George R.R. Martin Discusses Influences, Inclusion & Diversity in Sci-Fi/Fantasy at Humanities Festival

Commencing last week with journalist and author Ta-Nehisi Coates, the Chicago Humanities Festival continues to celebrate its 30th anniversary in full force with acclaimed author George R.R. Martin being the latest to headline. Best known as the writer behind the A Song of Ice and Fire book series, Martin spent the evening in a wide-ranging conversation with fellow author, Eve L. Ewing (1919, Ghosts in the Schoolyard: Racism and School Closings on Chicago’s South Side, Ironheart). Reflecting on his decades-long career, Martin spoke on his upbringing, his influences, and on the power and relevance of the fantasy genre. He also noted that science fiction and fantasy have always done more for representation and inclusion than most other aspects of society and the arts. 

The night at the Symphony Center began in style with a performance of the main title theme from Game of Thrones by Chicago’s Spektral Quartet. Setting the mood, the piece was performed as the lights slowly dimmed and smoke filled the stage. To the delight of the audience, both Martin and Ewing entered from below the stage, gradually rising to meet the crowd.

George R.R. Martin in conversation with Eve L. Ewing. Photo provided by Chicago Humanities Festival

Launching into their discussion, Ewing began by asking Martin if it bothers him that, despite his long career in writing, a majority of the questions he receives from fans are about A Song of Ice and Fire and not his many other works. Martin responded that he is often left startled by this as many assume that his career started in 1996 with the first book in the A Song of Ice and Fire series, A Game of Thrones.

In reality, his career began much earlier, dating back to the early 1970s. Martin got his start writing and selling short stories that appeared in a number of science fiction magazines and publications. It wasn’t until 1977 when his first full-length novel, Dying of the Light, would get published. The novel also holds the distinction of being the first story set in Martin’s “Thousand Worlds” universe, which includes several of his other works, including Sandkings, Nightflyers, and A Song for Lya.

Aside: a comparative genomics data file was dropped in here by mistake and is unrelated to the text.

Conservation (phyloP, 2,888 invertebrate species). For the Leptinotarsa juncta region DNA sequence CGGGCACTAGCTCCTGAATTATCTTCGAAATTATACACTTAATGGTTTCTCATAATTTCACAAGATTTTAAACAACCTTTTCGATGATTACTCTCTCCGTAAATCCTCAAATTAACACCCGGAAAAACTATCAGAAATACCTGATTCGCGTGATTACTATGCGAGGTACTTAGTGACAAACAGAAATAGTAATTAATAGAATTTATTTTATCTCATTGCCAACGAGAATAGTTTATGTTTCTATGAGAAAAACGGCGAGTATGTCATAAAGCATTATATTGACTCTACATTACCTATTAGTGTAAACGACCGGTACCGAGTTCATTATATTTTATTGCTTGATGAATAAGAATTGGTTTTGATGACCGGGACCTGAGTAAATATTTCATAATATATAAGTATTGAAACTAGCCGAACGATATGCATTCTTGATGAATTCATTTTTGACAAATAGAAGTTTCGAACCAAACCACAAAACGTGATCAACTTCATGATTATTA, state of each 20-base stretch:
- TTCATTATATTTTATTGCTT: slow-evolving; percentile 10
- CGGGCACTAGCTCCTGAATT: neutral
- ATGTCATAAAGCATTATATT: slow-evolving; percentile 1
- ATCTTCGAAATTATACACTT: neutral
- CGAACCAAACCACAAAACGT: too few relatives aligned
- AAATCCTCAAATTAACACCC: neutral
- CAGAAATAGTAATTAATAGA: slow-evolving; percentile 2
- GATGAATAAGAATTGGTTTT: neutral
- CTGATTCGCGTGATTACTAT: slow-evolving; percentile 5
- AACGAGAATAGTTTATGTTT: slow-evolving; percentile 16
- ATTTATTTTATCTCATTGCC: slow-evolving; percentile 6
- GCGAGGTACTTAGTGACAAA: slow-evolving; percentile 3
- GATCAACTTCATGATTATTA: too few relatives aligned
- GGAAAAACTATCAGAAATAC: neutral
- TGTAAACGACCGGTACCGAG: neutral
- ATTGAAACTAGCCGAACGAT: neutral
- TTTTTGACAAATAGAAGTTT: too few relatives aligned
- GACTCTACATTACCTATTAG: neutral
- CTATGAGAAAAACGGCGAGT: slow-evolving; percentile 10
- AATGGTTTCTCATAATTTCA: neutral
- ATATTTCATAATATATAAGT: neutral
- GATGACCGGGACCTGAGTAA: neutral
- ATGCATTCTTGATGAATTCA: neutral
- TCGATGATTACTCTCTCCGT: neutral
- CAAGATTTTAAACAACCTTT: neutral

The conversation then turned to Martin’s early influences. Though he noted the impact that writers such as F. Scott Fitzgerald and J.R.R. Tolkien had on him growing up, Martin indicated that it was in comic books where he really began developing his style. A lifelong comics fan, Martin regaled the audience with his immense knowledge of comic book history. Although a fan of both DC Comics and Marvel, Martin grew weary of what he described as DC Comics’ tendency for “circular storytelling.” Martin specifically pointed out how in the case of Superman, most stories would begin and end with the character in the same place. Although Superman would spend the story working to save the day, the story had no actual character development. Rather, the story would often circle back to Superman being in the same status quo as when he began.

When Martin began reading the works of Stan Lee, he found actual stakes in the storytelling. Noting Peter Parker, a.k.a. Spider-Man, as a prime example, Martin was immediately invested in the real-life dilemmas faced by Lee’s characters. Peter Parker endured realistic hardships throughout his stories. Whether it was not having the money to pay his rent or being unable to get the attention of the girl he liked, Peter was written as a fully fleshed-out character, whose actions and choices carried real consequences. The notion of featuring real stakes was a story device that young Martin immediately found alluring.